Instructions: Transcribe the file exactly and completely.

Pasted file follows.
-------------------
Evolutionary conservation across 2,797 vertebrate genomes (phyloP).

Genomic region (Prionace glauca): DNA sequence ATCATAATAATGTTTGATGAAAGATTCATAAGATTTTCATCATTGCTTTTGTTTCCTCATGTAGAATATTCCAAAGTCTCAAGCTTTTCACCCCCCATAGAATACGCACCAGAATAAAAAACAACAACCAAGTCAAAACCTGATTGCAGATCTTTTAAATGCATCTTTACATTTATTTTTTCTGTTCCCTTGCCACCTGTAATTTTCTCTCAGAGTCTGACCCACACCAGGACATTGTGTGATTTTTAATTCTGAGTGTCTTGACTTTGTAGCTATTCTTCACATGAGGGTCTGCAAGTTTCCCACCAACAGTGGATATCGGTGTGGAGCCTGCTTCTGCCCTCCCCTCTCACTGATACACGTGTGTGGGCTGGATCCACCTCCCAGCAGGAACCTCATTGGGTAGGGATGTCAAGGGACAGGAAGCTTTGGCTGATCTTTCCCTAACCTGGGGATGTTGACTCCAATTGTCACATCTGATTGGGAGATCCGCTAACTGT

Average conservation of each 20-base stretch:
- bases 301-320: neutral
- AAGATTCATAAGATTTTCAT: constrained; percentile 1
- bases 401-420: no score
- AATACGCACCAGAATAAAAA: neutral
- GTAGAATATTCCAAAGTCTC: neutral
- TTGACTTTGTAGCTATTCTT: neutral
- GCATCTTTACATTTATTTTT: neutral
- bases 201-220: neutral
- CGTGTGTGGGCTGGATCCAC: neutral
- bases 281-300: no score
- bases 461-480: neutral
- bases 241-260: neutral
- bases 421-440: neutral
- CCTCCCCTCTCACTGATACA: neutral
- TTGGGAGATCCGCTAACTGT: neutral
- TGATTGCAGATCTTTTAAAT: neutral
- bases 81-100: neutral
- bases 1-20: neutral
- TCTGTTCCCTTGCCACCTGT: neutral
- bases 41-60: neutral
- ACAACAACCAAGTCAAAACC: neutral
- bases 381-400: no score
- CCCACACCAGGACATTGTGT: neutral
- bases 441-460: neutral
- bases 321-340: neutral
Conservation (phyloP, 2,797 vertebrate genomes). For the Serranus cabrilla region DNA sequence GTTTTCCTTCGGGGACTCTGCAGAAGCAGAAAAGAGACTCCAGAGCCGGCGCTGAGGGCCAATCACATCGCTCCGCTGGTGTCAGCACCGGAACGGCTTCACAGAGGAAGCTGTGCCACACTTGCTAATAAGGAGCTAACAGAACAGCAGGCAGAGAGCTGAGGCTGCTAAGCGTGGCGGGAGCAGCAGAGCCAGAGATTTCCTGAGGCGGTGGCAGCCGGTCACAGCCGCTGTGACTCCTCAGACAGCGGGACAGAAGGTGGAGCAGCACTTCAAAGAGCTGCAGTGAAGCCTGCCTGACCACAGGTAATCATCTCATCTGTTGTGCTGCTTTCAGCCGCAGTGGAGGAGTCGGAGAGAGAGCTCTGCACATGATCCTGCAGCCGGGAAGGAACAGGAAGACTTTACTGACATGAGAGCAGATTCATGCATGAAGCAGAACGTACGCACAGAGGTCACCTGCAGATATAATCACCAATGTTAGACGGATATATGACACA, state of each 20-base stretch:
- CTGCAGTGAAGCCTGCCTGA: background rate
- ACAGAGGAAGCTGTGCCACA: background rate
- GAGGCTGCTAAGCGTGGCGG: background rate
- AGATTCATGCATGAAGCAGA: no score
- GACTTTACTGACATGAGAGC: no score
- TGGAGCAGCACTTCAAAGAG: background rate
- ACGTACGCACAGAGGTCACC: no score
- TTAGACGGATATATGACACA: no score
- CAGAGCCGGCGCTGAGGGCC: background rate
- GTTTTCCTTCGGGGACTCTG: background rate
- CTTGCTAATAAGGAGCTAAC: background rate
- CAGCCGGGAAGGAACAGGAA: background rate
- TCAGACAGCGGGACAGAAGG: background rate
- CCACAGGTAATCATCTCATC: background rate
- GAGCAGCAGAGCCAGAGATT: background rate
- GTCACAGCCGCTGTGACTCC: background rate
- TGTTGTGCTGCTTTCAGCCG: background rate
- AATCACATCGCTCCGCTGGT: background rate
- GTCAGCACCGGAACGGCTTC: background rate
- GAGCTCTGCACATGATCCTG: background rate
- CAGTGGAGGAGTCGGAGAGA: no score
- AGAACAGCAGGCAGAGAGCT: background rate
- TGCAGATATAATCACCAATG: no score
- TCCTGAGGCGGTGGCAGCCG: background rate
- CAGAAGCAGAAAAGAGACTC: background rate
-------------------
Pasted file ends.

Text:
Evolutionary conservation across 2,797 vertebrate genomes (phyloP).

Genomic region (Prionace glauca): DNA sequence ATCATAATAATGTTTGATGAAAGATTCATAAGATTTTCATCATTGCTTTTGTTTCCTCATGTAGAATATTCCAAAGTCTCAAGCTTTTCACCCCCCATAGAATACGCACCAGAATAAAAAACAACAACCAAGTCAAAACCTGATTGCAGATCTTTTAAATGCATCTTTACATTTATTTTTTCTGTTCCCTTGCCACCTGTAATTTTCTCTCAGAGTCTGACCCACACCAGGACATTGTGTGATTTTTAATTCTGAGTGTCTTGACTTTGTAGCTATTCTTCACATGAGGGTCTGCAAGTTTCCCACCAACAGTGGATATCGGTGTGGAGCCTGCTTCTGCCCTCCCCTCTCACTGATACACGTGTGTGGGCTGGATCCACCTCCCAGCAGGAACCTCATTGGGTAGGGATGTCAAGGGACAGGAAGCTTTGGCTGATCTTTCCCTAACCTGGGGATGTTGACTCCAATTGTCACATCTGATTGGGAGATCCGCTAACTGT

Average conservation of each 20-base stretch:
- bases 301-320: neutral
- AAGATTCATAAGATTTTCAT: constrained; percentile 1
- bases 401-420: no score
- AATACGCACCAGAATAAAAA: neutral
- GTAGAATATTCCAAAGTCTC: neutral
- TTGACTTTGTAGCTATTCTT: neutral
- GCATCTTTACATTTATTTTT: neutral
- bases 201-220: neutral
- CGTGTGTGGGCTGGATCCAC: neutral
- bases 281-300: no score
- bases 461-480: neutral
- bases 241-260: neutral
- bases 421-440: neutral
- CCTCCCCTCTCACTGATACA: neutral
- TTGGGAGATCCGCTAACTGT: neutral
- TGATTGCAGATCTTTTAAAT: neutral
- bases 81-100: neutral
- bases 1-20: neutral
- TCTGTTCCCTTGCCACCTGT: neutral
- bases 41-60: neutral
- ACAACAACCAAGTCAAAACC: neutral
- bases 381-400: no score
- CCCACACCAGGACATTGTGT: neutral
- bases 441-460: neutral
- bases 321-340: neutral
Conservation (phyloP, 2,797 vertebrate genomes). For the Serranus cabrilla region DNA sequence GTTTTCCTTCGGGGACTCTGCAGAAGCAGAAAAGAGACTCCAGAGCCGGCGCTGAGGGCCAATCACATCGCTCCGCTGGTGTCAGCACCGGAACGGCTTCACAGAGGAAGCTGTGCCACACTTGCTAATAAGGAGCTAACAGAACAGCAGGCAGAGAGCTGAGGCTGCTAAGCGTGGCGGGAGCAGCAGAGCCAGAGATTTCCTGAGGCGGTGGCAGCCGGTCACAGCCGCTGTGACTCCTCAGACAGCGGGACAGAAGGTGGAGCAGCACTTCAAAGAGCTGCAGTGAAGCCTGCCTGACCACAGGTAATCATCTCATCTGTTGTGCTGCTTTCAGCCGCAGTGGAGGAGTCGGAGAGAGAGCTCTGCACATGATCCTGCAGCCGGGAAGGAACAGGAAGACTTTACTGACATGAGAGCAGATTCATGCATGAAGCAGAACGTACGCACAGAGGTCACCTGCAGATATAATCACCAATGTTAGACGGATATATGACACA, state of each 20-base stretch:
- CTGCAGTGAAGCCTGCCTGA: background rate
- ACAGAGGAAGCTGTGCCACA: background rate
- GAGGCTGCTAAGCGTGGCGG: background rate
- AGATTCATGCATGAAGCAGA: no score
- GACTTTACTGACATGAGAGC: no score
- TGGAGCAGCACTTCAAAGAG: background rate
- ACGTACGCACAGAGGTCACC: no score
- TTAGACGGATATATGACACA: no score
- CAGAGCCGGCGCTGAGGGCC: background rate
- GTTTTCCTTCGGGGACTCTG: background rate
- CTTGCTAATAAGGAGCTAAC: background rate
- CAGCCGGGAAGGAACAGGAA: background rate
- TCAGACAGCGGGACAGAAGG: background rate
- CCACAGGTAATCATCTCATC: background rate
- GAGCAGCAGAGCCAGAGATT: background rate
- GTCACAGCCGCTGTGACTCC: background rate
- TGTTGTGCTGCTTTCAGCCG: background rate
- AATCACATCGCTCCGCTGGT: background rate
- GTCAGCACCGGAACGGCTTC: background rate
- GAGCTCTGCACATGATCCTG: background rate
- CAGTGGAGGAGTCGGAGAGA: no score
- AGAACAGCAGGCAGAGAGCT: background rate
- TGCAGATATAATCACCAATG: no score
- TCCTGAGGCGGTGGCAGCCG: background rate
- CAGAAGCAGAAAAGAGACTC: background rate